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26 . 10 . 23

Selling newspapers to Gen Z

Words by: Print Power
With the overload of channels and information, opinions and fake news, hallucinating AI, media literacy becomes increasingly important.

In the developed world's digital age, news consumption is a staple of everyday life for those aged 16-40. An overwhelming 79% of Americans in this demographic group engage with news updates daily, utilising an array of both traditional and modern channels, including social media.

Interestingly, a recent study by the American Press Institute revealed a demand presenting all sides, diversification and neutrality in news reporting, alongside a crucial emphasis on accuracy. However, the onslaught of information online appears to be taking its toll by creating digital fatigue and an environment ripe for the spread of misinformation, an issue that 90% of the study's participants identified as a significant problem. An alarming 70% admitted to falling prey to such misleading information. Consequently, compared to a similar study from seven years ago, this group of Gen Z and Millennials is showing less enjoyment of news consumption.

Media literacy development has become an urgent need among this group. One successful initiative addressing this problem is led by Kelsey Russell, a 23-year-old US-based Masters student, who has garnered a significant following on TikTok. She shares her daily learning from reading the New York Times' print newspaper to 70,000 followers, who have shown their approval with 4.7 million likes.



Russell's motivation lies in her belief that her generation, Gen Z, has a desire for media literacy skills. Despite being the generation with the most information access, they feel overwhelmed and unsure of where to place all of it. Russell's TikTok series provides a solution by retelling the news in an engaging and relatable way, with the goal of making intelligence attractive: 'make smart sexy".

The same American Press Institute study found that 30% of American participants aged 16-40 reported feeling worse the longer they stayed online. Moreover, 27% reported setting limits for their online time. Russell believes that reading print media gives people control over their own time.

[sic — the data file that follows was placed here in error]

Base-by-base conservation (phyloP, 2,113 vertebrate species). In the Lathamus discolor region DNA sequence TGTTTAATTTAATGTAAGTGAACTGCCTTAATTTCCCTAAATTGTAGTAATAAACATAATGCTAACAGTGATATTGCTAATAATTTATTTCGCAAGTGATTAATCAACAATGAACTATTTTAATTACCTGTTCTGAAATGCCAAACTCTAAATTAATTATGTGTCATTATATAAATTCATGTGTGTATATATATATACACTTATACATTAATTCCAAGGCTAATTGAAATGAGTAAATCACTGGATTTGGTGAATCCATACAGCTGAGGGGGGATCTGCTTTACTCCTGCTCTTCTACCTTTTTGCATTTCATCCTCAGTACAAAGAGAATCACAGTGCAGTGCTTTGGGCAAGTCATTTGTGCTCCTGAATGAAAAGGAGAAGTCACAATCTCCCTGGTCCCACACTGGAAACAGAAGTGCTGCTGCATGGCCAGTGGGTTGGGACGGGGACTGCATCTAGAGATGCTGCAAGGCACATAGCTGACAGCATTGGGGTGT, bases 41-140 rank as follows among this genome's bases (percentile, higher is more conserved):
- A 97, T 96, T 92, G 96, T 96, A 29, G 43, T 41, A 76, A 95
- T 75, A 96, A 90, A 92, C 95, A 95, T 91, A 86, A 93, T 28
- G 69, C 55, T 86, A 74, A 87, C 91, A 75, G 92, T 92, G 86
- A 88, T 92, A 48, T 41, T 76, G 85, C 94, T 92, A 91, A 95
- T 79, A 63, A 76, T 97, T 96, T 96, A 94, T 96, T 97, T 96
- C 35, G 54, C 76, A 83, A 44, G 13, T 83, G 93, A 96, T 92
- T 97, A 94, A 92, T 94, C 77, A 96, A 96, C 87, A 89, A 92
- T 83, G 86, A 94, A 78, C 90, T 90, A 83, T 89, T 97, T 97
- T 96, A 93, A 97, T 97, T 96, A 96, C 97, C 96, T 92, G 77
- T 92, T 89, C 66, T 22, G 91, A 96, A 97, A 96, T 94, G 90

With a focus on making print media "cool" again, Russell suggests using what already exists and works, such as the influencer model and celebrity culture. She also believes that Gen Z's interest in newspapers stems from the desire to find something they can't find on social media platforms like TikTok. While Russell's initiative illustrates the potential for reinvigorating interest in traditional print media among younger audiences, it also underscores the importance of media literacy in an era characterised by information overload and the prevalence of misinformation. 

"Print media gives us the opportunity to sit down, and decide when we want to feel the emotions we want to feel, rather than letting some arbitrary algorithm decide how we should feel".
Kelsey Russell
TikTok content creator

Below are the key points from the interview in Slate magazine

1. On me-time, control and pace

'If you read an article and it’s emotionally distressing, and you’re able to recognise that it makes you feel sad and frustrated, you can then do something to make yourself feel better.
When you read print media, you give yourself that space to feel those emotions compared to if you read something online and then you immediately switch over to Instagram … and then you go on Twitter … and then you go on Facebook … and then a CNN notification comes up on your phone. With all those distractions, those emotions no longer belong to that blocked-out time period. They are now convoluting your schedule, your work, the fact that your mom just texted you that something’s going on with your grandparents—it’s just too much for your body to handle. Print media gives us the opportunity to sit down, and decide when we want to feel the emotions we want to feel, rather than letting some arbitrary algorithm decide how we should feel'.

2. On how to make newspapers cool 

'It’s kind of funny and ironic to say this, but I think social media is the way to do it. Let’s be real. I think one of my favorite things about our generation is how unserious it is. How easy it is for us to fall into trends. This is going to sound crazy—but I think celebrity culture is the way to change it. Make it trendy.
You know the tube girl trend right now? What if that was a trend of girls having a magazine on the train and reading it? I think it’s about using what already exists. Let’s use the influencer model. Let’s use celebrities. Let’s use what works and implement print media into their lives. That’s what’ll make it cool again.

3. On why Gen Z is interested in newspapers

'Gen Z doesn’t want to read the newspaper to hear about what they see on TikTok. They want to go to the newspaper to find things that they can’t find on TikTok or to check some random fact that they think they heard on TikTok.
I just think it’s about them giving Gen Z what they want, even if it might seem kind of silly at the time. It matters to us. We want to know that the echo chamber of print media cares about what we’re thinking about.

"You need voices from Gen Z. We need a Gen Z Oprah"
Kelsey Russell
TikTok content creator